The 365 Ways Blog

Michael Norton is author of "365 Ways to Change the World", which provides an issue for each day of the year, interesting facts, inspiring case studies of people doing things to address the issue and ideas for action. Originally published in the UK, versions with local content have been published in Australia, Canada, India, South Africa and the USA. To find out more visit our website:

17 February 2008

Swap your seeds

Thousands of garden seeds are disappearing. The new-variety F1 seeds being sold by seed companies cannot be collected and used again after the plant has flowered. So for the first time in history, growers have to buy new seeds each year. This creates an expensive dependency for growers in the UK, but subsistence farmers in the developing world it is far more of a burden – they are being forced to pay more than they can afford and still with the risk that drought or flood will wipe out their harvest.

The campaign to protect traditional varieties of seeds stretches around the world. But it can all start in your garden. By growing open-pollinated varieties, then saving and swapping the seeds, you can keep alive a more diverse range of seeds, conserve biodiversity and limit corporate control over what we do.

Seedy Sunday is the UK's biggest community seed swap. The aim is to protect biodiversity and take a stand against the increasing control of the seed supply by a handful of large companies.
The Seed Swap event takes place every February in Brighton and Hove (in southern England). The campaign to protect biodiversity goes on year round.

In return for a donation or in exchange for seeds you have saved, you can choose seeds from dozens of traditional varieties of garden vegetables to take home and grow yourself. The seeds are open-pollinated, heritage varieties, many of which are no longer commercially available – but are naturally well-adapted to local growing conditions, as well as being tasty and colourful.

At the seed swap, experienced local growers will be on hand to advise on the practicalities of seed saving and growing from seed, and there are films, displays and talks to inspire you to go home and get growing.

The starting point was in 2001, when two members of Brighton and Hove Organic Gardening Group went on holiday to Vancouver, Canada and happened upon a seed swap, organised by Sharon Rempel of Saltspring Seeds. They were so impressed that when they returned, they persuaded a group of fellow growers to help organise a similar event. The UK's first ever seed swap took place in Kemptown in Brighton in February 2002.

The event has grown to include talks, demonstrations, displays, films, plant sales, second hand books, crèche, cafe and other activities that make the event so lively today. But at heart it remains a community seed swap.

Seedy Sunday:
Brighton and Hove Organic Gardening Group:
Saltspring Seeds:

How to organise your own Seed Swap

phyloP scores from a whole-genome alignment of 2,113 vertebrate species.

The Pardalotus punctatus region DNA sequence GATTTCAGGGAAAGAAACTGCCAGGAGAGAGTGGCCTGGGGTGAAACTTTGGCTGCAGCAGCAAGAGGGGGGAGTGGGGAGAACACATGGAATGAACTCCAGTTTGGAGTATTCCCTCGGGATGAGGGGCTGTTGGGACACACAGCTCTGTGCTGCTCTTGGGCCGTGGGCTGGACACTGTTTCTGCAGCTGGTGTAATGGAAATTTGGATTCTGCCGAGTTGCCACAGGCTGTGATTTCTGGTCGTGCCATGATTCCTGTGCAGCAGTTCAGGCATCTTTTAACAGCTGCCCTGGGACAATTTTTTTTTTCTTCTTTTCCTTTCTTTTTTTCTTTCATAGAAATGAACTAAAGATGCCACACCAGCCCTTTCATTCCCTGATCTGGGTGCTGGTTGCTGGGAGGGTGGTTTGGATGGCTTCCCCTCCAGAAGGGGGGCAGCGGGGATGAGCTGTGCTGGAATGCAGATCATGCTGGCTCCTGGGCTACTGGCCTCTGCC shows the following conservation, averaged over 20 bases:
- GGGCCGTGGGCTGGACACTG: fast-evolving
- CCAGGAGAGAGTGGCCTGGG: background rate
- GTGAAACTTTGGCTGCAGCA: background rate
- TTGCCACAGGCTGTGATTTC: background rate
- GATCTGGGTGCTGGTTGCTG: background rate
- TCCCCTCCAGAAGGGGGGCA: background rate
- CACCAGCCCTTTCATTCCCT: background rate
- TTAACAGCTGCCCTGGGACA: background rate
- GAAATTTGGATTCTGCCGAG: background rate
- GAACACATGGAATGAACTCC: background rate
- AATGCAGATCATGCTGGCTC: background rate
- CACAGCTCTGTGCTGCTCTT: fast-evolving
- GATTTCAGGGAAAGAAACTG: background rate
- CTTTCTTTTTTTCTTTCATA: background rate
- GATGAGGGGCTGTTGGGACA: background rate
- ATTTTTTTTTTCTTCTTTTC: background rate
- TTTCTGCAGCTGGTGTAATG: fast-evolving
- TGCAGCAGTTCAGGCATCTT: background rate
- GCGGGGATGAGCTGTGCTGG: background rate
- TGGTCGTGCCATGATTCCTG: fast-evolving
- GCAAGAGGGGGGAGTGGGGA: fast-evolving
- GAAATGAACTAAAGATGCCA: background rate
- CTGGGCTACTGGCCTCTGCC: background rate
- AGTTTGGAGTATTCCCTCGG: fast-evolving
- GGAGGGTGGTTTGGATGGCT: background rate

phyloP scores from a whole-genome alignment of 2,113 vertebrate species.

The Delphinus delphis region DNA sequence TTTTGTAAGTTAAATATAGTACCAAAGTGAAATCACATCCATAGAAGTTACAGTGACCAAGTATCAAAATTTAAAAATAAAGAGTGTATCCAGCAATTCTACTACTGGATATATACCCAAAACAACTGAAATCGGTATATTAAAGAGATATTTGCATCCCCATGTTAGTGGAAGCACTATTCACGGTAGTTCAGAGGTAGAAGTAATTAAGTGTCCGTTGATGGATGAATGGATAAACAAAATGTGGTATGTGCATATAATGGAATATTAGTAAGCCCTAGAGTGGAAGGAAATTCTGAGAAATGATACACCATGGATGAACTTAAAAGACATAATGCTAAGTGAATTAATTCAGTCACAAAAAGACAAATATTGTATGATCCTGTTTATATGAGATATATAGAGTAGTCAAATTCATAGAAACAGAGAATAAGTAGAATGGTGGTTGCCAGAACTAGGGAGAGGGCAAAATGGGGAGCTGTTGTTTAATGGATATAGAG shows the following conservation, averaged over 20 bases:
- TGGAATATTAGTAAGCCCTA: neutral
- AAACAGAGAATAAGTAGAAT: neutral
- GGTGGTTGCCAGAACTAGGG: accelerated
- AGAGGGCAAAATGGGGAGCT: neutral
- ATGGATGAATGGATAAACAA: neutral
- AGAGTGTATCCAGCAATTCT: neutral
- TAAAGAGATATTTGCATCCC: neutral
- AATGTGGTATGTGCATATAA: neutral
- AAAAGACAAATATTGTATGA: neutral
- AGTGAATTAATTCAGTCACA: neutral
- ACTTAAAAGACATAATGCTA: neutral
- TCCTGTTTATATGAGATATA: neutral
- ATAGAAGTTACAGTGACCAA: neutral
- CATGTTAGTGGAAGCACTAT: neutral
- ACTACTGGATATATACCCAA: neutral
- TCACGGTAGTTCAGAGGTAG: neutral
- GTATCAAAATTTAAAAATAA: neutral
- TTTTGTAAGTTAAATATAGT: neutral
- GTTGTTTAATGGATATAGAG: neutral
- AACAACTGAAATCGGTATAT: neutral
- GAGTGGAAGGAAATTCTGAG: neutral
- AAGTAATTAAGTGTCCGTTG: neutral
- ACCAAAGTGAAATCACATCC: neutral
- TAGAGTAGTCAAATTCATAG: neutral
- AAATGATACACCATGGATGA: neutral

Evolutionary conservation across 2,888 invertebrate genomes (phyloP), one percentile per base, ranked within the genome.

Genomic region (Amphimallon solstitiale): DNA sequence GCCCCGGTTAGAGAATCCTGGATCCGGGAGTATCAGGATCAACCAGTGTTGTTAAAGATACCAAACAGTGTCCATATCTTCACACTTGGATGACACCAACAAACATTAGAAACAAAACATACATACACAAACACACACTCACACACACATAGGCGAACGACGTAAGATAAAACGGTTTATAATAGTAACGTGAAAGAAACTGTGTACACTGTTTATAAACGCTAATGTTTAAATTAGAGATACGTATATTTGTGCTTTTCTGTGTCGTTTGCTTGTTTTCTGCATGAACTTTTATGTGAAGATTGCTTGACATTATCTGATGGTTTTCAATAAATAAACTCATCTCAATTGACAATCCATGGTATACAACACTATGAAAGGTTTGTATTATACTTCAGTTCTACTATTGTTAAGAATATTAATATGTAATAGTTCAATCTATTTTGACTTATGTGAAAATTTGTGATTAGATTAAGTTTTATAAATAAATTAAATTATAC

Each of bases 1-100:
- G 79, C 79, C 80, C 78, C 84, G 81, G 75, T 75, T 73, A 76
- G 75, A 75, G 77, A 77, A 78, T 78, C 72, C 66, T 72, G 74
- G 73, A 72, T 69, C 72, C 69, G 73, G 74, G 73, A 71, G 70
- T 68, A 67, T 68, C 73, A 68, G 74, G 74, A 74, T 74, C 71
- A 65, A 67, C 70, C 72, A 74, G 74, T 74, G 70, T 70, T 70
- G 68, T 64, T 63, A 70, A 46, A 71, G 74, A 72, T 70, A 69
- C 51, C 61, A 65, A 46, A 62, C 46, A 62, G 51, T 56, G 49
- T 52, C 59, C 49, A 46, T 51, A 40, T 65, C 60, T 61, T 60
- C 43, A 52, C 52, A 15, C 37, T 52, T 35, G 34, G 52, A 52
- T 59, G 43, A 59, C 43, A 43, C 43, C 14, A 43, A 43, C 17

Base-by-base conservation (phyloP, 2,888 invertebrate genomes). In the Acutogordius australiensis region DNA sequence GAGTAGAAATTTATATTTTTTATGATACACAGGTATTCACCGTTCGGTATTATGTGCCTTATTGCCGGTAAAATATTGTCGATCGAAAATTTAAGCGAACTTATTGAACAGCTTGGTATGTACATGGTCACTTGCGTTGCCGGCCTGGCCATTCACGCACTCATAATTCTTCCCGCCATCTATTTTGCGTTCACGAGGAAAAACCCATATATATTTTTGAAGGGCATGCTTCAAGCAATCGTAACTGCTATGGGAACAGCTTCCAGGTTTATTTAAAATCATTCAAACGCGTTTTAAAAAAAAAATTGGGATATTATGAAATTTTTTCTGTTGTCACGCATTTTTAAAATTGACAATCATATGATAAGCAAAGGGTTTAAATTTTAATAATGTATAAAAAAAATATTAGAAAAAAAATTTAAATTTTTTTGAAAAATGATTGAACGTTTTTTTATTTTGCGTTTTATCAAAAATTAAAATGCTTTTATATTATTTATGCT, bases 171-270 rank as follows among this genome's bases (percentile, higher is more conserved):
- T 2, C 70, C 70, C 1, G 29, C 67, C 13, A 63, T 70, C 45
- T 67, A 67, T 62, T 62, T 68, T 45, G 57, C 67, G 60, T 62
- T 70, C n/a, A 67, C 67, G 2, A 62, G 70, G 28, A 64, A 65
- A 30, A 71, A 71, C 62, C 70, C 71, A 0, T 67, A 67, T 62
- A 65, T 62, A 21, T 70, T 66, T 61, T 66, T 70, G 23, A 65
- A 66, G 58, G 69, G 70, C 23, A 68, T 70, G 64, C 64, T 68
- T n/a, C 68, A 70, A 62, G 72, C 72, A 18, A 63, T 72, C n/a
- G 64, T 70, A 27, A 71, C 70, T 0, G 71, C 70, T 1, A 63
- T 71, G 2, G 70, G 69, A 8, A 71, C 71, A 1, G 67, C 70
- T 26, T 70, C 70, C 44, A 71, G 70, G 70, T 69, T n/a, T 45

Here are the four key ingredients for a successful Seed Swap:

1. The organisers: If you don't already know enough people who want to help, put up notices where you think interested people might see them – such as the library, health food shops, food co-ops or garden centres. Explain what a Seed Swap is and ask people to get in touch. You could also contact local allotments groups, and make use of internet forums / discussion lists, websites, etc. Aim for a small group of people you like and can rely on. In subsequent years, you can put the arrangements on a more formal footing. It's useful to recruit people who have the sort of administrative, communications and practical skills you will need to plan the event, keep track of finances, do publicity and run the event on the day.

2. The seeds: Seed collectors will need advance notice to collect seeds at the end of the summer before you hold your Seed Swap. The seeds should come from local gardeners and growers who grow open-pollinated varieties of vegetable. If you decide you want to be all-organic, you will need to choose organic growers. Remind them to label their seeds clearly. The more seed collectors you have, the better. Talk to other Seed Swaps around the country for advice and guidance.

3. The venue: This can be anything from a private garden to a community centre or church hall – the choice will depend on your budget and how many people you expect. You may have to book the venue well in advance, so this should be one of the first things you do once you have decided to proceed.

4. Publicity: This sounds like an afterthought, but it's essential. If no one turns up on the day, you won't have a seed swap. Publicity can't be left to the last minute; it has to be well-planned. You need to tell people know what a seed swap is, and when and where yours will be taking place.

And then go international…
Become a Kokopelli seed grower and help stamp out hunger. Their mission is to create a “Community-Supported Seed Fund” which will provide poor farmers in poor countries with the seeds they need for their gardens and small farms.

It is not hard to provide some real help. Food plants provide plenty of seeds:
• A squash or a melon contains hundreds of seeds.
• A cherry tomato contains around 70 seeds.
• A lettuce going to seed may produce up to 10,000 seeds.

A 30 foot by 30 foot garden is big enough for 150 tomato plants which would produce 6 kg of seeds. This would be enough to provide 40,000 packets each containing 30 seeds.

The Kokopelli Seed Foundation, which started in France and has now spread around the world, will advise you on what seeds to grow, and even provide you with starter seeds so that you can start up your own “seed factory”.

All seeds are welcome: tomatoes, melons, lettuces, beets, carrots, grains, pulses, peppers. Every species will find a home somewhere. If you haven’t got a garden, then do it in gro-bags on your roof or balcony.